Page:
“I will like to urge President Buhari who is the champion of the people of Nigeria to look into the issue of journalists incarcerated. Our hope is that next year, he will be with us. IPI is a strong organisation and getting stronger,” he said.
In his own speech, the Executive Director of IPI, Barbara Trionfi, lamented the spate of attacks on journalists across the world, lamenting that despite the degree of press freedom being enjoyed in Nigeria, journalists still face challenges.
“As we gather here today from different countries to open IPI’s 67th World Congress, there is a sense that independent journalism is under attack and press freedom has eroded all over the world. From Mexico to the Philippines, from Zimbabwe to Turkey, from Russia to Ethiopia, journalists are being imprisoned. They are denied access to justice.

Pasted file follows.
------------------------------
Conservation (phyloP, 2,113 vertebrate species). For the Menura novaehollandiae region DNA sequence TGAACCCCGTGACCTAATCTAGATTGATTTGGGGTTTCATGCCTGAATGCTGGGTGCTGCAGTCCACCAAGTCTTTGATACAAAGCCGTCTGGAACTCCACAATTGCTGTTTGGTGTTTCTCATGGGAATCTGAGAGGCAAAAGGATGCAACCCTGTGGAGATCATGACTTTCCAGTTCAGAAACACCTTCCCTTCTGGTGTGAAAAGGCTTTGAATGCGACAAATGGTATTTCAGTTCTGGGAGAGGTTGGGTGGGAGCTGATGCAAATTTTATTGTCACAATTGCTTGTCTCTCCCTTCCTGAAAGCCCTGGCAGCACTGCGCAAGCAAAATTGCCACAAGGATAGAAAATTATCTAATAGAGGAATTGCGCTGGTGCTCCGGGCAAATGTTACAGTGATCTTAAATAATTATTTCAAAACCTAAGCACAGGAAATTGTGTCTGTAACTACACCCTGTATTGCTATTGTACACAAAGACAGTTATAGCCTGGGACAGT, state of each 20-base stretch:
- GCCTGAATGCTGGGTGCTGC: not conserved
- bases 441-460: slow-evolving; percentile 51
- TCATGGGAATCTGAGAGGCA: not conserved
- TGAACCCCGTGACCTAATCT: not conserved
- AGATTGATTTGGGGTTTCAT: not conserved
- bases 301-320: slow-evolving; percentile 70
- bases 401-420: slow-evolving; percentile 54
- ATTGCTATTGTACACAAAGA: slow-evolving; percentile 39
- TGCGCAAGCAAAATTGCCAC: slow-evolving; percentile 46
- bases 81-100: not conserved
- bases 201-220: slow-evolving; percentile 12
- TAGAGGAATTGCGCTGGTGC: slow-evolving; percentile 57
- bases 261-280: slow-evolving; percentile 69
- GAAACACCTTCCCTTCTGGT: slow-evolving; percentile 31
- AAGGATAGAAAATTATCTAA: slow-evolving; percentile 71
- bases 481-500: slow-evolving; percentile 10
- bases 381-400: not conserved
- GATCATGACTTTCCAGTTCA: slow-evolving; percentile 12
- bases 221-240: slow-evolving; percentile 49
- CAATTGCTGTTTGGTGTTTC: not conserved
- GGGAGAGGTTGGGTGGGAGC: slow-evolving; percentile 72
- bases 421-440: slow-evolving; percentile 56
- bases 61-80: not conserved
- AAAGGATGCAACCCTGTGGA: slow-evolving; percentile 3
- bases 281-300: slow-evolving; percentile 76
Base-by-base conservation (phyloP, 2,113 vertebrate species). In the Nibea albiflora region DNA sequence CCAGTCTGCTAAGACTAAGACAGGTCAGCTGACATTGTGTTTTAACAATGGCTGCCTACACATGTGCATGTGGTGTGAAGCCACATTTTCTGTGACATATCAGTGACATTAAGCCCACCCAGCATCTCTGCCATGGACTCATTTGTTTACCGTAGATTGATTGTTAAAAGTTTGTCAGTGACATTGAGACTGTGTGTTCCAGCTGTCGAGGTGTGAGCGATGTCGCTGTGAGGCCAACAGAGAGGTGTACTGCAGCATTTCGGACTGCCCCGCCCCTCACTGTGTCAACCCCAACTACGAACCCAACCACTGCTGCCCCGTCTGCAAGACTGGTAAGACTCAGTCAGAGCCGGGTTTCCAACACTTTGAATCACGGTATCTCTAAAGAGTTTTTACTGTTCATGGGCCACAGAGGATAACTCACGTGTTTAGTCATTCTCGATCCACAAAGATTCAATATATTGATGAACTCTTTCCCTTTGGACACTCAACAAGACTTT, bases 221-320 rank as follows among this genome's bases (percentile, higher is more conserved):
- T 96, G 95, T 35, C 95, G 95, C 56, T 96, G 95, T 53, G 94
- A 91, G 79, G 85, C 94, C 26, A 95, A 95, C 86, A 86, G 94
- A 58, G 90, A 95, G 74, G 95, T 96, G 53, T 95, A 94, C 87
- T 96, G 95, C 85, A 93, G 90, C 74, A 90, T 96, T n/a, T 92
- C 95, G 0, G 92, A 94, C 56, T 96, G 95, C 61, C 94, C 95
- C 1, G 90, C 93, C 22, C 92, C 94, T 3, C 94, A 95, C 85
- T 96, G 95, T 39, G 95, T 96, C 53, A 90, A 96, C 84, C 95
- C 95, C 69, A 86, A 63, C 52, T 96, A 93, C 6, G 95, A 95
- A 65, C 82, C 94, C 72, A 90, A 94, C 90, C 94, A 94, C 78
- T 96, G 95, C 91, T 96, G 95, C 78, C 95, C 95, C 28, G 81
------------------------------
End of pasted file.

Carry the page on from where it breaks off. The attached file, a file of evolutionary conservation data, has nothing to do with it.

“They are threatened and insulted on social media. They are directly targeted and labeled as traitors and enemies of the state and they are killed, shot in front of their houses, on their way to work, by killers who know that murdering journalists is the easiest way to silence them and ensure that the stories of corruption they were investigating, the wrongdoings they had uncovered will never be revealed.
“At least 43 journalists have been killed so far in 2018 in places like Afghanistan, Mexico, India, Pakistan or the Philippines to mention a few. Also here in Nigeria, a country with a very lively news industry which enjoys a good degree of press freedom, safety has been a serious problem for journalists, not only those covering the areas where insurgents are active but also journalists covering corruption have been targeted,” Trionfi stated.